Can the Ripple-IIITH Fellowship create waves in blockchain technology?

The first recipient of the coveted Ripple-IIITH Fellowship, IIITHian Sankarshan Damle is exploring the uncharted waters of blockchain and its limitless possibilities. We also look at what’s cooking at one of the first institutes to set-up a dedicated Center of Excellence in distributed ledger technology.

When soccer legend Messi moved to the French club PSG recently, his financial package included crypto tokens. We woke up to the reality of cryptocurrency claiming its spot in a brand new world. Blockchain and crypto are touted to be the driving force behind the fourth industrial revolution, after the steam engine, electricity and the microchip. Think of it as an alternative to Gold that has enormous value in the digital world and yet not duplicable.

Here’s the short version of the backstory. To enable Bitcoin, a type of cryptocurrency, Satoshi Nakamoto invented the first blockchain database, an incorruptible digital ledger that can confirm economic and other transactions without a central clearing authority and finds application in fund transfers, settling trades and a gamut of other applications.

The Ripple-IIIT Fellowship grant
The research fellowship was instituted by Ripple Labs Inc, a US industry leader in international payment protocols under the aegis of the University Blockchain Research Initiative in partnership with several leading universities like MIT, Berkeley, NUS, IIITH and IIT-B.  Backed by IIITH’s Centre of Excellence, the Ripple fellowship awardee will actively study different aspects of distributed ledger technology in security, next-gen blockchains, game-theoretic issues, ML over blockchains, e-governance and auctions.

“Even as an undergrad student, Sankarshan had ticked all the boxes for the Fellowship”, states his mentor Prof. Sujit Gujar. With multiple courses in blockchain, he was already doing high quality research at IIITH. At the time of his interview, Sankarshan had publications aligned with blockchain, in three A-Star conferences (IJCAI and AAMAS), considered quite rare globally, especially for an undergraduate student.


Who can apply for the Ripple-IIIT fellowship 
Prof. Sujit Gujar, faculty at CoE specifies that the applicant’s profile should be slightly higher than the average and strictly aligned with blockchain related technology. Open to PhDs and post-doctoral applicants, the candidate should have research publications in A-Star forums and demonstrate strong potential for pursuing research. “We want to keep it very competitive because the grant is also quite competitive” observes Prof. Gujar.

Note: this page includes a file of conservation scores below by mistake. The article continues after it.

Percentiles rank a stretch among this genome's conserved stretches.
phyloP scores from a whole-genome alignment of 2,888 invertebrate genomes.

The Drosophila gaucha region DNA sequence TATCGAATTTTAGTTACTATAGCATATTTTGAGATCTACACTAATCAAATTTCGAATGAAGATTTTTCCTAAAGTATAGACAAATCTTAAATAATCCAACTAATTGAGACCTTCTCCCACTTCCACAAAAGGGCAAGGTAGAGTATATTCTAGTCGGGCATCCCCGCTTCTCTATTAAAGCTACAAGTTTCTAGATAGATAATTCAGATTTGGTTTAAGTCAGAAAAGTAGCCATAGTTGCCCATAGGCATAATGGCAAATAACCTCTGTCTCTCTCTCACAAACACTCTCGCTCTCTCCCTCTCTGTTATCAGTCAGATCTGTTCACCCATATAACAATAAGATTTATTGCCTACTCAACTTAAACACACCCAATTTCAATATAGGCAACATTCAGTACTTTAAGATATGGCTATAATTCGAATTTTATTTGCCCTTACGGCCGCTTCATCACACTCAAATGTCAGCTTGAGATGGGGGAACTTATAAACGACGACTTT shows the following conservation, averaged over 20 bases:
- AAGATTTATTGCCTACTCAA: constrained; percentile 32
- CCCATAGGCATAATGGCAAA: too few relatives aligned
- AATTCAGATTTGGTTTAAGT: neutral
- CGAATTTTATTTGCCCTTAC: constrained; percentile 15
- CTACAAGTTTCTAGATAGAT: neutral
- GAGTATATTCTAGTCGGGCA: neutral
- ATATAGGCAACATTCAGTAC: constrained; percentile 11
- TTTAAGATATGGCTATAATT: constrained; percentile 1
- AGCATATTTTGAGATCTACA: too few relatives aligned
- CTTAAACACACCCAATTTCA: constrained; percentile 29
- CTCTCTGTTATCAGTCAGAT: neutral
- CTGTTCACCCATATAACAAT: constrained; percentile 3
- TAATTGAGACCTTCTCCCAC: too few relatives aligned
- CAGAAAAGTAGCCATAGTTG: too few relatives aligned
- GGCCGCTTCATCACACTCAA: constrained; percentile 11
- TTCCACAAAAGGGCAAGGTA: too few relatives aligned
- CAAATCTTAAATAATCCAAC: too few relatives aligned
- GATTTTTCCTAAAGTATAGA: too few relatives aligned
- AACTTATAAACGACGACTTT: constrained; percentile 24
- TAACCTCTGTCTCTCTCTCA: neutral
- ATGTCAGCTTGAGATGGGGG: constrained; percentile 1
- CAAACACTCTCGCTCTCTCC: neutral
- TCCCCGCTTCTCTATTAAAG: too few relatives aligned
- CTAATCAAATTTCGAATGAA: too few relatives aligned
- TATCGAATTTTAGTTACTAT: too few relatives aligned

Prof Sujit Gujjar

The ball ‘n’ chain of traditional Blockchain
One big bugbear with Bitcoin is its extremely slow transaction speed. “Where Visa clocks around 1000 transactions per second, Bitcoin can probably do three or four”, says Sankarshan, who is fresh out of his summer internship at Samsung.  Cryptographers prefer blockchain for two main reasons. The first is that it allows you to make anonymous payments without the additional requirement for a centralized authority. Moreover, every detail is on the blockchain and available for verification by the user.

“One research area explores how blockchain as a platform can benefit India, with billions of potential users. We are developing theoretical aspects of design and good protocols that can be ratched up for large-scale applications. Even though our focus is research-oriented, the area itself is so interesting that it is possible to productise it or at least build a proof-of-concept product”, explains Prof. Gujar. Their research is investigating built-in protocols to protect privacy in the digital world through blockchains, machine learning and game theory.

The transparency of blockchain technology ensures trust in voting and its use in EVMs and auctions are a few applications that the team demonstrated at AAMAS 19, the premier conference for multi-agent systems. Their research paper in AAMAS 2020 discussed how blockchains could no longer guarantee fairness when scaled up. “We may walk together but I run faster” was their thought-provoking offering that won them the Best Poster Award. At ICBCI 2021, the team is scheduled to publish their latest research work in EVMs.

Sankarshan’s work in Blockchain and his IIITH experience